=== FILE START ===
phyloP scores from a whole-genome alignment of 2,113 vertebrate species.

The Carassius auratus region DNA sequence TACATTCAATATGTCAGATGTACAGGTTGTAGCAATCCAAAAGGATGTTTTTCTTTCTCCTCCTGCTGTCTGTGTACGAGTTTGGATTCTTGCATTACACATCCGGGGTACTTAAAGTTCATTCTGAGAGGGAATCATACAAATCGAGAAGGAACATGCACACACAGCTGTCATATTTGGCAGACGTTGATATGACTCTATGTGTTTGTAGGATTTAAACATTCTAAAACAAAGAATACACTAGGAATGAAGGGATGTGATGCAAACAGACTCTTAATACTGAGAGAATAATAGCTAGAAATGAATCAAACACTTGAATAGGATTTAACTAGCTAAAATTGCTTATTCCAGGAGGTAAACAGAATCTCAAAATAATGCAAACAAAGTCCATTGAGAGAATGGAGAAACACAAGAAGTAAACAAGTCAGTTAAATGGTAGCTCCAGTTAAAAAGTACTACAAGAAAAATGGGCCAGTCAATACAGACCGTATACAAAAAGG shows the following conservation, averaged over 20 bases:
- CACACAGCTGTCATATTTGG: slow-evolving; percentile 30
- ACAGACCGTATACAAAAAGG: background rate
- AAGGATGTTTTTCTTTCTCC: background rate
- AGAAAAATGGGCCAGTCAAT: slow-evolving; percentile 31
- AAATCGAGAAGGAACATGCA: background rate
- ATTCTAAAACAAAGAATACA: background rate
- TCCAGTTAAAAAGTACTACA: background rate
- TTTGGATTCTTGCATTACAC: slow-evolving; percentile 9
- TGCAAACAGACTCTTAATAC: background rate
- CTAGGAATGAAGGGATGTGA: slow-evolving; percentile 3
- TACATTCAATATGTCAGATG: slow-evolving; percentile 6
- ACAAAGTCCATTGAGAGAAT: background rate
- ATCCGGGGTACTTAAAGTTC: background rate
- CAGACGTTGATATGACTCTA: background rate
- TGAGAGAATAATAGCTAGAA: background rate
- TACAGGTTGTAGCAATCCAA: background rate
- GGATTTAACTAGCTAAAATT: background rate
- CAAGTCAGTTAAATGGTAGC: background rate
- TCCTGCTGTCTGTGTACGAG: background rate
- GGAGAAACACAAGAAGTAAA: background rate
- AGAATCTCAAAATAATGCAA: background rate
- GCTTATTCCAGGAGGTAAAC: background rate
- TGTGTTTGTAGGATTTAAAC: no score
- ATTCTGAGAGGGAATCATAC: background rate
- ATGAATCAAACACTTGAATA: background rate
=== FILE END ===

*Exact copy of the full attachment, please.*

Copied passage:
phyloP scores from a whole-genome alignment of 2,113 vertebrate species.

The Carassius auratus region DNA sequence TACATTCAATATGTCAGATGTACAGGTTGTAGCAATCCAAAAGGATGTTTTTCTTTCTCCTCCTGCTGTCTGTGTACGAGTTTGGATTCTTGCATTACACATCCGGGGTACTTAAAGTTCATTCTGAGAGGGAATCATACAAATCGAGAAGGAACATGCACACACAGCTGTCATATTTGGCAGACGTTGATATGACTCTATGTGTTTGTAGGATTTAAACATTCTAAAACAAAGAATACACTAGGAATGAAGGGATGTGATGCAAACAGACTCTTAATACTGAGAGAATAATAGCTAGAAATGAATCAAACACTTGAATAGGATTTAACTAGCTAAAATTGCTTATTCCAGGAGGTAAACAGAATCTCAAAATAATGCAAACAAAGTCCATTGAGAGAATGGAGAAACACAAGAAGTAAACAAGTCAGTTAAATGGTAGCTCCAGTTAAAAAGTACTACAAGAAAAATGGGCCAGTCAATACAGACCGTATACAAAAAGG shows the following conservation, averaged over 20 bases:
- CACACAGCTGTCATATTTGG: slow-evolving; percentile 30
- ACAGACCGTATACAAAAAGG: background rate
- AAGGATGTTTTTCTTTCTCC: background rate
- AGAAAAATGGGCCAGTCAAT: slow-evolving; percentile 31
- AAATCGAGAAGGAACATGCA: background rate
- ATTCTAAAACAAAGAATACA: background rate
- TCCAGTTAAAAAGTACTACA: background rate
- TTTGGATTCTTGCATTACAC: slow-evolving; percentile 9
- TGCAAACAGACTCTTAATAC: background rate
- CTAGGAATGAAGGGATGTGA: slow-evolving; percentile 3
- TACATTCAATATGTCAGATG: slow-evolving; percentile 6
- ACAAAGTCCATTGAGAGAAT: background rate
- ATCCGGGGTACTTAAAGTTC: background rate
- CAGACGTTGATATGACTCTA: background rate
- TGAGAGAATAATAGCTAGAA: background rate
- TACAGGTTGTAGCAATCCAA: background rate
- GGATTTAACTAGCTAAAATT: background rate
- CAAGTCAGTTAAATGGTAGC: background rate
- TCCTGCTGTCTGTGTACGAG: background rate
- GGAGAAACACAAGAAGTAAA: background rate
- AGAATCTCAAAATAATGCAA: background rate
- GCTTATTCCAGGAGGTAAAC: background rate
- TGTGTTTGTAGGATTTAAAC: no score
- ATTCTGAGAGGGAATCATAC: background rate
- ATGAATCAAACACTTGAATA: background rate